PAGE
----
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art of Mary Shelley and Frankenstein's Monster sitting together like a couple
Monster Hit: 200 Years of Mary Shelley's Frankenstein

Art by Raymond Jackson

The Friends of Hannon Library present local author Tod Davies as she discusses the impact of Mary Shelley’s Frankenstein after 200 years.

Thursday, May 10
4-5 pm
Hannon Library, Meese Room

Published two centuries ago, Mary Shelley’s Frankenstein is the iconic fantasy horror story. Even now the story keeps its hold on enthralled and terrified audiences everywhere.

“Frankenstein’s Monster is one of the most compelling and influential images in just about all aspects of our culture: scientific, literary, popular and more. Why is that? How did it happen that a nineteen year old girl suddenly found her voice, and in telling that voice’s story, wove an unforgettable tale retold countless times the world over? I’ll delve into this mystery, maybe coming up with an answer or two, as we look at the history of the story itself, its ensuing popularity, and the many different versions spawned by Mary Shelley’s original monstrous hit.” —Tod Davies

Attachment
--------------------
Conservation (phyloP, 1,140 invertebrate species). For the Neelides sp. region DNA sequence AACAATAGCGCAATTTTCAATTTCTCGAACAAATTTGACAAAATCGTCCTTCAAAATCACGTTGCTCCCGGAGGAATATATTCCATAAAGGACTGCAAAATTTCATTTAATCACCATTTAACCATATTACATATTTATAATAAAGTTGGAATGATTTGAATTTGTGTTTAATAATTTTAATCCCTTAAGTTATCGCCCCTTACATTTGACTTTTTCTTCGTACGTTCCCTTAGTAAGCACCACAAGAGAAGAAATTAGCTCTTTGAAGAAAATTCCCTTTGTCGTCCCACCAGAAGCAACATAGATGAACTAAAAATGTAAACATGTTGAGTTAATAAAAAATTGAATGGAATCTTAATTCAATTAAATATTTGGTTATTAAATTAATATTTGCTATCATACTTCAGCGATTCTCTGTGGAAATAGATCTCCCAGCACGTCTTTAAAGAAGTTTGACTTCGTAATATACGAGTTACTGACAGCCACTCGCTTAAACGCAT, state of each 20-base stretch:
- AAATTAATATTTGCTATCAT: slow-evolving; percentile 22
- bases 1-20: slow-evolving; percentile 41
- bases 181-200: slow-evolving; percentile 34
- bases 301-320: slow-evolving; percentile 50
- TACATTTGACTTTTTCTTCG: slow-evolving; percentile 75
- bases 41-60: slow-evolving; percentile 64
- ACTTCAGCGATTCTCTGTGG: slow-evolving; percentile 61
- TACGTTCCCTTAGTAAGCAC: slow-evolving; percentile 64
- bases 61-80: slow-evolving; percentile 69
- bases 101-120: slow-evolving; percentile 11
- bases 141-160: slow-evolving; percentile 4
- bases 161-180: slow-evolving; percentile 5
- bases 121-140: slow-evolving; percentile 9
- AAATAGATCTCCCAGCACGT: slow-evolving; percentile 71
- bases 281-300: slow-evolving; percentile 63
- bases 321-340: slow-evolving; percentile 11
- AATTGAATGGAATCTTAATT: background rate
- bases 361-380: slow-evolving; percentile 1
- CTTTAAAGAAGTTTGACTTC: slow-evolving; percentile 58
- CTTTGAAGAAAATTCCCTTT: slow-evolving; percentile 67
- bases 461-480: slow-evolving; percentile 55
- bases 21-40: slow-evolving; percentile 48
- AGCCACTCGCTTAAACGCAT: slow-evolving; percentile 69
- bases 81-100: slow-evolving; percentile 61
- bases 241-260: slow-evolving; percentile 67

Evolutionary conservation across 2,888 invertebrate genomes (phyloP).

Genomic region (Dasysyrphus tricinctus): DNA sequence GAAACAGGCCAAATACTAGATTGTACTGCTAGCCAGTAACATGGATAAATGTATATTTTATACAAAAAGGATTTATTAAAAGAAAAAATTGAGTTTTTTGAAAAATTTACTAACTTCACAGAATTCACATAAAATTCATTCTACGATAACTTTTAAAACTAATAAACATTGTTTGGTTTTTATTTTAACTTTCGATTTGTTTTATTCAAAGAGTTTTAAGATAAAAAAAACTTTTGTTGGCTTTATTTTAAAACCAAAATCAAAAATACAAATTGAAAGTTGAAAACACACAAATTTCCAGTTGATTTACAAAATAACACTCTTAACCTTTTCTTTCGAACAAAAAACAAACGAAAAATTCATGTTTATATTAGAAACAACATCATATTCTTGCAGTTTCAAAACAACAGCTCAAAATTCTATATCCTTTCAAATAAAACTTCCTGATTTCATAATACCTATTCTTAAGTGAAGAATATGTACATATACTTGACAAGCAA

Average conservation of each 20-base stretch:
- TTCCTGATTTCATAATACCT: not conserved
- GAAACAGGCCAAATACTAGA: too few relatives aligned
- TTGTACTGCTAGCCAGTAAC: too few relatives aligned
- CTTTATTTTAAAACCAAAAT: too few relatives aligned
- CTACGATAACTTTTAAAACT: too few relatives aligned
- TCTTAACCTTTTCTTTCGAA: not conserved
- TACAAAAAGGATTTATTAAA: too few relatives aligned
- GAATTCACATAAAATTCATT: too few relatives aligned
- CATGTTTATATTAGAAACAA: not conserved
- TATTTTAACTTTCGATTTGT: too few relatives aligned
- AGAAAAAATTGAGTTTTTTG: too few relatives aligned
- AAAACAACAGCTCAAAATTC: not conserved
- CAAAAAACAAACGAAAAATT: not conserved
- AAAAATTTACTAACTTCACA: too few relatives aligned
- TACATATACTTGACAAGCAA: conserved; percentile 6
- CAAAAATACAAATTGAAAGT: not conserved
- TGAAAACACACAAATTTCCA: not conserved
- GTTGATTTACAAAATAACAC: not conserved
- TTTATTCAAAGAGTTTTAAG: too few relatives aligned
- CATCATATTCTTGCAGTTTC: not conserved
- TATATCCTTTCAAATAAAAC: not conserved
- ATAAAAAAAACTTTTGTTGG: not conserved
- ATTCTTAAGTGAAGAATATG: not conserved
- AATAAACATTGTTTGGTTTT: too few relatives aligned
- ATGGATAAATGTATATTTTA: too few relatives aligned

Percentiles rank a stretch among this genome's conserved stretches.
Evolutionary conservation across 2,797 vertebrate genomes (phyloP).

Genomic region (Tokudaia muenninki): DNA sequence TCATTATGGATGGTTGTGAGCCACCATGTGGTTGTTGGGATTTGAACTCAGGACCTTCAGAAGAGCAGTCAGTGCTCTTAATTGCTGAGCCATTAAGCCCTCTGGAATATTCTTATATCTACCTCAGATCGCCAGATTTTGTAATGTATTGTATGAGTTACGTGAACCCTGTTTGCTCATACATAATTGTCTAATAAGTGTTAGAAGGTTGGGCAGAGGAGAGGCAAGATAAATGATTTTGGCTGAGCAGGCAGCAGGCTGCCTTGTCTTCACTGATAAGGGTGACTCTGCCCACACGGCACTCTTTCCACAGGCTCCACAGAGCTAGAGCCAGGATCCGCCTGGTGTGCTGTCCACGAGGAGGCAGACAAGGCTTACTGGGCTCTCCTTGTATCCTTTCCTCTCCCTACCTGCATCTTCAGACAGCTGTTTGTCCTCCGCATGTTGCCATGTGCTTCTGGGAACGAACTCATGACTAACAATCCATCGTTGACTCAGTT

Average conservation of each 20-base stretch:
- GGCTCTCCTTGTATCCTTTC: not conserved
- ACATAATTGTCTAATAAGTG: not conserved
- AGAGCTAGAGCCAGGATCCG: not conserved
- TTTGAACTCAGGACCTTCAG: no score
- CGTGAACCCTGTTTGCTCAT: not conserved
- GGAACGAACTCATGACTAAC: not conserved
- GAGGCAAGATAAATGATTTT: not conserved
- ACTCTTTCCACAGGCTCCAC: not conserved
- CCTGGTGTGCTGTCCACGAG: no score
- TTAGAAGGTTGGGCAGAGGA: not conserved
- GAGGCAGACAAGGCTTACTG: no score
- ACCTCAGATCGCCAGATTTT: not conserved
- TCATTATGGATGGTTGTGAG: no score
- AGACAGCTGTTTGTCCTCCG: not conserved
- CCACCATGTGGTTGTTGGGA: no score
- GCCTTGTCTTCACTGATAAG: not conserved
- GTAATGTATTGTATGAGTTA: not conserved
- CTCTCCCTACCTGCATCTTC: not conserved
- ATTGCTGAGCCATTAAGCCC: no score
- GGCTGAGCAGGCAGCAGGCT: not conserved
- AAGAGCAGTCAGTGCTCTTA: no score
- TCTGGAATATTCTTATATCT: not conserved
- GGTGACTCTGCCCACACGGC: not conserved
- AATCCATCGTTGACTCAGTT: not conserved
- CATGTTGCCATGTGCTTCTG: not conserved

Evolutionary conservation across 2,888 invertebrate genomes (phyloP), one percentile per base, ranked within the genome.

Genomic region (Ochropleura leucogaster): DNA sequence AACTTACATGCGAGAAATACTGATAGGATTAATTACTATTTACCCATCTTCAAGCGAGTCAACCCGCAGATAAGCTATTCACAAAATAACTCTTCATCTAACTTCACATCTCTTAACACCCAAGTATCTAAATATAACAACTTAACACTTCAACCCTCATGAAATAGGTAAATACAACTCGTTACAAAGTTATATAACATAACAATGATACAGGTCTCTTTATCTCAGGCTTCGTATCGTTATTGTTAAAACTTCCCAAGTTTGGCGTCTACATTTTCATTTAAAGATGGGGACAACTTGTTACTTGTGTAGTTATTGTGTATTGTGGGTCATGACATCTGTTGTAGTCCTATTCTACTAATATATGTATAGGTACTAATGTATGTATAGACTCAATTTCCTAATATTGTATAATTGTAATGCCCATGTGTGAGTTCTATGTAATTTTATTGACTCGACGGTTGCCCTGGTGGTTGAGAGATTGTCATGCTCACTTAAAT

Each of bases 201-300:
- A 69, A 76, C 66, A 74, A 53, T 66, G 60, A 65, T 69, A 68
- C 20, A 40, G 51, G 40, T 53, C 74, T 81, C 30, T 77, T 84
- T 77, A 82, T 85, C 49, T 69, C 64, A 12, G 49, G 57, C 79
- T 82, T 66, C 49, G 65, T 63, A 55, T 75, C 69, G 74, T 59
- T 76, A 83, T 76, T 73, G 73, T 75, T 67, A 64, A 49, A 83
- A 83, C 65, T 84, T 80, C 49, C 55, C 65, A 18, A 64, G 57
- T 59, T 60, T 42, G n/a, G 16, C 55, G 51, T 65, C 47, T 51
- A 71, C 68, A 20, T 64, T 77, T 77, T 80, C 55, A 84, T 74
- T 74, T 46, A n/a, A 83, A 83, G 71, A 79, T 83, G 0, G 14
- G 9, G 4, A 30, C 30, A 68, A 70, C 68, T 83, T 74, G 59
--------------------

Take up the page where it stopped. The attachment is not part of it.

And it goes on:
Tod Davies

Davies is the author of The History of Arcadia visionary fiction series: Snotty Saves the Day, Lily the Silent, The Lizard Princess, and the upcoming Report to Megalopolis or The Post-modern Prometheus (August 2018). She has long been fascinated by Mary Shelley’s Frankenstein, and looks forward to sharing thoughts (and maybe a few surprises) about it in this event.

woman writing in a notebook